Implementing a new backend

Hadley Wickham


The goal of this document is to help you implement a new backend for DBI.

If you are writing a package that connects a database to R, I highly recommend that you make it DBI compatible because it makes your life easier by spelling out exactly what you need to do. The consistent interface provided by DBI makes it easier for you to implement the package (because you have fewer arbitrary choices to make), and easier for your users (because it follows a familiar pattern). In addition, the DBItest package provides test cases which you can easily incorporate in your package.

I’ll illustrate the process using a fictional database called Kazam.

Getting started

Start by creating a package. It’s up to you what to call the package, but following the existing pattern of RSQLite, RMySQL, RPostgres and ROracle will make it easier for people to find it. For this example, I’ll call my package RKazam.

In your DESCRIPTION, make sure to include:

  DBI (>= 0.3.0),
  DBItest, testthat

Importing DBI is fine, because your users are not supposed to attach your package anyway; the preferred method is to attach DBI and use explicit qualification via :: to access the driver in your package (which needs to be done only once).


Why testing at this early stage? Because testing should be an integral part of the software development cycle. Test right from the start, add automated tests as you go, finish faster (because tests are automated) while maintaining superb code quality (because tests also check corner cases that you might not be aware of). Don’t worry: if some test cases are difficult or impossible to satisfy, or take too long to run, you can just turn them off.

Take the time now to head over to the DBItest vignette. You will find a vast amount of ready-to-use test cases that will help you in the process of implementing your new DBI backend.

vignette("test", package = "DBItest")

Add custom tests that are not covered by DBItest at your discretion, or enhance DBItest and file a pull request if the test is generic enough to be useful for many DBI backends.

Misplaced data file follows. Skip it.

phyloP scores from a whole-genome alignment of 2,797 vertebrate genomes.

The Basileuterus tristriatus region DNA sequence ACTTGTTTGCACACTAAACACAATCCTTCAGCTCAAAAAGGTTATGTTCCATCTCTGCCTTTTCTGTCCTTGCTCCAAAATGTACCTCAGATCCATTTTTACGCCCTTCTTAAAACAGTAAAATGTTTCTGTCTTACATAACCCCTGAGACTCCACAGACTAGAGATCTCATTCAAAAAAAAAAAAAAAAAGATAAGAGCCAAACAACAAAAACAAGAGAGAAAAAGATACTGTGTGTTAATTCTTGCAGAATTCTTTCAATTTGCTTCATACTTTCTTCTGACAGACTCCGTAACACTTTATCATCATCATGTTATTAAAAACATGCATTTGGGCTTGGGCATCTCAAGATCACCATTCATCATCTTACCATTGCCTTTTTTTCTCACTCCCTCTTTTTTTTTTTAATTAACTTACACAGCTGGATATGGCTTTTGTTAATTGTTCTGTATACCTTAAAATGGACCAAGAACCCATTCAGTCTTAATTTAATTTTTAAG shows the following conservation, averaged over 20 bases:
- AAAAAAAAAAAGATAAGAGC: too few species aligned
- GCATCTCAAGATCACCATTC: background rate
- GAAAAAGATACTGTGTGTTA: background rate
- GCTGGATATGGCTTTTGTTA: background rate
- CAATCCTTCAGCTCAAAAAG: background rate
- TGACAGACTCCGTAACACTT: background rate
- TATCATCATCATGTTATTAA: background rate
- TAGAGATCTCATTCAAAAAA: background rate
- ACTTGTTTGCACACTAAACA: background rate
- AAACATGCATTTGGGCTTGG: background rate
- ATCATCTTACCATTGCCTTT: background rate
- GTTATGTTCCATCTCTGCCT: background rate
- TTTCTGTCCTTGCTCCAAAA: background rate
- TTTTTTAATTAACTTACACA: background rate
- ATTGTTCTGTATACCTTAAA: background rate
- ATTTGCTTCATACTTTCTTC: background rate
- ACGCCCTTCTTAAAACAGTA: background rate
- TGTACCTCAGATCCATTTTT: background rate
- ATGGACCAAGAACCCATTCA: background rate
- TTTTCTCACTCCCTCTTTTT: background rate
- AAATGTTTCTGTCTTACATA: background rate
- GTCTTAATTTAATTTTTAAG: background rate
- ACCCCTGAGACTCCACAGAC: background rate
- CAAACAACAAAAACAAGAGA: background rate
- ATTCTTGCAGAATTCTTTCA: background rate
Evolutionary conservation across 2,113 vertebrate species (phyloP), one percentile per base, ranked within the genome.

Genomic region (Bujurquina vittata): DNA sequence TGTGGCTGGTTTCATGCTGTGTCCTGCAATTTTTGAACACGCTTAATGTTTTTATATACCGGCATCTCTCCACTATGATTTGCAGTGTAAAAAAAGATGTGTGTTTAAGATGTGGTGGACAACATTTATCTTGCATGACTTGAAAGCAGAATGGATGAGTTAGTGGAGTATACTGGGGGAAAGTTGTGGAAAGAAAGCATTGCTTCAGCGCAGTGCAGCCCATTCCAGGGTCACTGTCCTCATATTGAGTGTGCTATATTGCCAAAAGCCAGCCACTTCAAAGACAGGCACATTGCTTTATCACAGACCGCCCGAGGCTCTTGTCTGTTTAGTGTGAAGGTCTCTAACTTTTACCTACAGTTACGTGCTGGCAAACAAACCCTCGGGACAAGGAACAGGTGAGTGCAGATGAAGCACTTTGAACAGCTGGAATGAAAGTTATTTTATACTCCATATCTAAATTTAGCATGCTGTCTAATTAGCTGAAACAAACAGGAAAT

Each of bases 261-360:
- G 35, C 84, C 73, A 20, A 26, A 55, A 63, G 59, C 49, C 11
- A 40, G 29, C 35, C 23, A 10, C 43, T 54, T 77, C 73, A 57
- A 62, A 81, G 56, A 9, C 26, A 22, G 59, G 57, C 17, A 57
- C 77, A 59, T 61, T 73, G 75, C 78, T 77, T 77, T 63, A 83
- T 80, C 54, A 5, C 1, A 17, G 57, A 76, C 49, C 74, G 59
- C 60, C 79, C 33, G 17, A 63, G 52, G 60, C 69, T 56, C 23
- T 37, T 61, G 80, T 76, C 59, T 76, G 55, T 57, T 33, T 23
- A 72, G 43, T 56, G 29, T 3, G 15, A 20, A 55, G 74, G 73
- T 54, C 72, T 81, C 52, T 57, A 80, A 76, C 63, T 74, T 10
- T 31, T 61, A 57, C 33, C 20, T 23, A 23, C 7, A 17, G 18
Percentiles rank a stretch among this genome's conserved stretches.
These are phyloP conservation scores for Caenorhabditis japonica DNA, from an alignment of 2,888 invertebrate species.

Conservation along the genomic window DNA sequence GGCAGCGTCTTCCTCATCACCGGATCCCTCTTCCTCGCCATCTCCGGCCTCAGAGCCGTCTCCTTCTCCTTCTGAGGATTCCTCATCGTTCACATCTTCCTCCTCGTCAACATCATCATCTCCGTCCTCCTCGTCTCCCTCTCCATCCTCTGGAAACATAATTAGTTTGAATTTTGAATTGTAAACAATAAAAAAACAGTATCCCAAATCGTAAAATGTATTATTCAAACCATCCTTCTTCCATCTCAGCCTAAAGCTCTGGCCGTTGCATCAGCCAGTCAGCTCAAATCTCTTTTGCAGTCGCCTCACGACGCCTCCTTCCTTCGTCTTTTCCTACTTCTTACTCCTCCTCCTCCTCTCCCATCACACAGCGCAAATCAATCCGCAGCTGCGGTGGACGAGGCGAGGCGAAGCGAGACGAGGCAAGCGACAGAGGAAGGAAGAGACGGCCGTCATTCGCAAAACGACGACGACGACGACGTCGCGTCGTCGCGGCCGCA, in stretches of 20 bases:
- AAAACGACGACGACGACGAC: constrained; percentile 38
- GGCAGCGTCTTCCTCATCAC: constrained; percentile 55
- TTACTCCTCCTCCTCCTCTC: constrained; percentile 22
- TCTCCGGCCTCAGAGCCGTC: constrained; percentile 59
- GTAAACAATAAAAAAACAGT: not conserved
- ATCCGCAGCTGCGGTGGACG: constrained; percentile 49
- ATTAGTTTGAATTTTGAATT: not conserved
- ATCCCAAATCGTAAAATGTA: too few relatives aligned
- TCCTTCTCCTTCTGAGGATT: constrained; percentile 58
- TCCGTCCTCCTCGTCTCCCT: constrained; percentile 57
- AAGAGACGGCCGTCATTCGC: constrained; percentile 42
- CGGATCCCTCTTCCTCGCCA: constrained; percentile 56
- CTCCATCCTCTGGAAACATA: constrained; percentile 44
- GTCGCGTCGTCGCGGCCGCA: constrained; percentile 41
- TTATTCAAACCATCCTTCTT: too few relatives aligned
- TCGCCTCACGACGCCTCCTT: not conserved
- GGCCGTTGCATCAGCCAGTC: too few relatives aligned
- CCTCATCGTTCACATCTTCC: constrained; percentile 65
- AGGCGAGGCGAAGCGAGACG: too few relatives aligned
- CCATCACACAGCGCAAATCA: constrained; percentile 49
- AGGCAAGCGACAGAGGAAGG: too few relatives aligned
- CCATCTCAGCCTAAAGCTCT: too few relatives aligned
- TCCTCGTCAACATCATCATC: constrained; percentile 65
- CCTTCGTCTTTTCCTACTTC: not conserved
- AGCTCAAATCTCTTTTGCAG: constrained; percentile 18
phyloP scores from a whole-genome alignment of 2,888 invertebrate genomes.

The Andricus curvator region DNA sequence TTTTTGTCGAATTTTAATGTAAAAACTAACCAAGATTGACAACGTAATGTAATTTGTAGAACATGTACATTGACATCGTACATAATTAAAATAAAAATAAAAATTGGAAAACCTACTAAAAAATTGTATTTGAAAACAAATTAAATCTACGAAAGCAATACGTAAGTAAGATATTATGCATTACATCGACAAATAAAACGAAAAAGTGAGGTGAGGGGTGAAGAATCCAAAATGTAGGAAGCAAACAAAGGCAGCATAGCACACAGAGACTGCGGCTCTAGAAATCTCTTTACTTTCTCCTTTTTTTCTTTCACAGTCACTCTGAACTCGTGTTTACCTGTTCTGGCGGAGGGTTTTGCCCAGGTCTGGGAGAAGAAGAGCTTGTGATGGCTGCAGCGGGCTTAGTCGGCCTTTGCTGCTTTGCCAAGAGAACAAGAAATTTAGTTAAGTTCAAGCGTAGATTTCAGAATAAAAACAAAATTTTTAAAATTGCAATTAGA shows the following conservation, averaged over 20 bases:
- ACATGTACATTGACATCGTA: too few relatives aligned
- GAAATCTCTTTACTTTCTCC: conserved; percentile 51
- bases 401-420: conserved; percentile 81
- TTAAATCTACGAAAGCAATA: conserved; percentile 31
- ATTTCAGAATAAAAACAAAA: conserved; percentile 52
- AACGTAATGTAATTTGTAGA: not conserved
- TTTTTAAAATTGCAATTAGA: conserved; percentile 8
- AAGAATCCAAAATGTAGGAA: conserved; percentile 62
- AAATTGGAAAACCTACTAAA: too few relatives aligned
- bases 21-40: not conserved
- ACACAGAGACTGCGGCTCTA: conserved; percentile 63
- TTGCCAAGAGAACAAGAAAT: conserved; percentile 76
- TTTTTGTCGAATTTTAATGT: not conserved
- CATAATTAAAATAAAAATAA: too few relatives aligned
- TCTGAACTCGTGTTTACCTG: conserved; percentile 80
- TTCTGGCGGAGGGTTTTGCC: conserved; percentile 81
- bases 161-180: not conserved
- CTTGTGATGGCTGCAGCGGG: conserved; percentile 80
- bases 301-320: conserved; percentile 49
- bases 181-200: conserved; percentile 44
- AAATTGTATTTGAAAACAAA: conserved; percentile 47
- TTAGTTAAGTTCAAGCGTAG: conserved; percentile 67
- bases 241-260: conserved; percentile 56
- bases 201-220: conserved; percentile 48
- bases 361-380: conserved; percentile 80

Start by making a driver class which inherits from DBIDriver. This class doesn’t need to do anything, it’s just used to dispatch other generics to the right method. Users don’t need to know about this, so you can remove it from the default help listing with @keywords internal:

#' Driver for Kazam database.
#' @keywords internal
#' @export
#' @import DBI
#' @import methods
setClass("KazamDriver", contains = "DBIDriver")

The driver class was more important in older versions of DBI, so you should also provide a dummy dbUnloadDriver() method.

#' @export
#' @rdname Kazam-class
setMethod("dbUnloadDriver", "KazamDriver", function(drv, ...) {
#> [1] "dbUnloadDriver"

If your package needs global setup or tear down, do this in the .onLoad() and .onUnload() functions.

You might also want to add a show method so the object prints nicely:

setMethod("show", "KazamDriver", function(object) {
#> [1] "show"

Next create Kazam() which instantiates this class.

#' @export
Kazam <- function() {

#> <KazamDriver>


Next create a connection class that inherits from DBIConnection. This should store all the information needed to connect to the database. If you’re talking to a C api, this will include a slot that holds an external pointer.

#' Kazam connection class.
#' @export
#' @keywords internal
  contains = "DBIConnection", 
  slots = list(
    host = "character",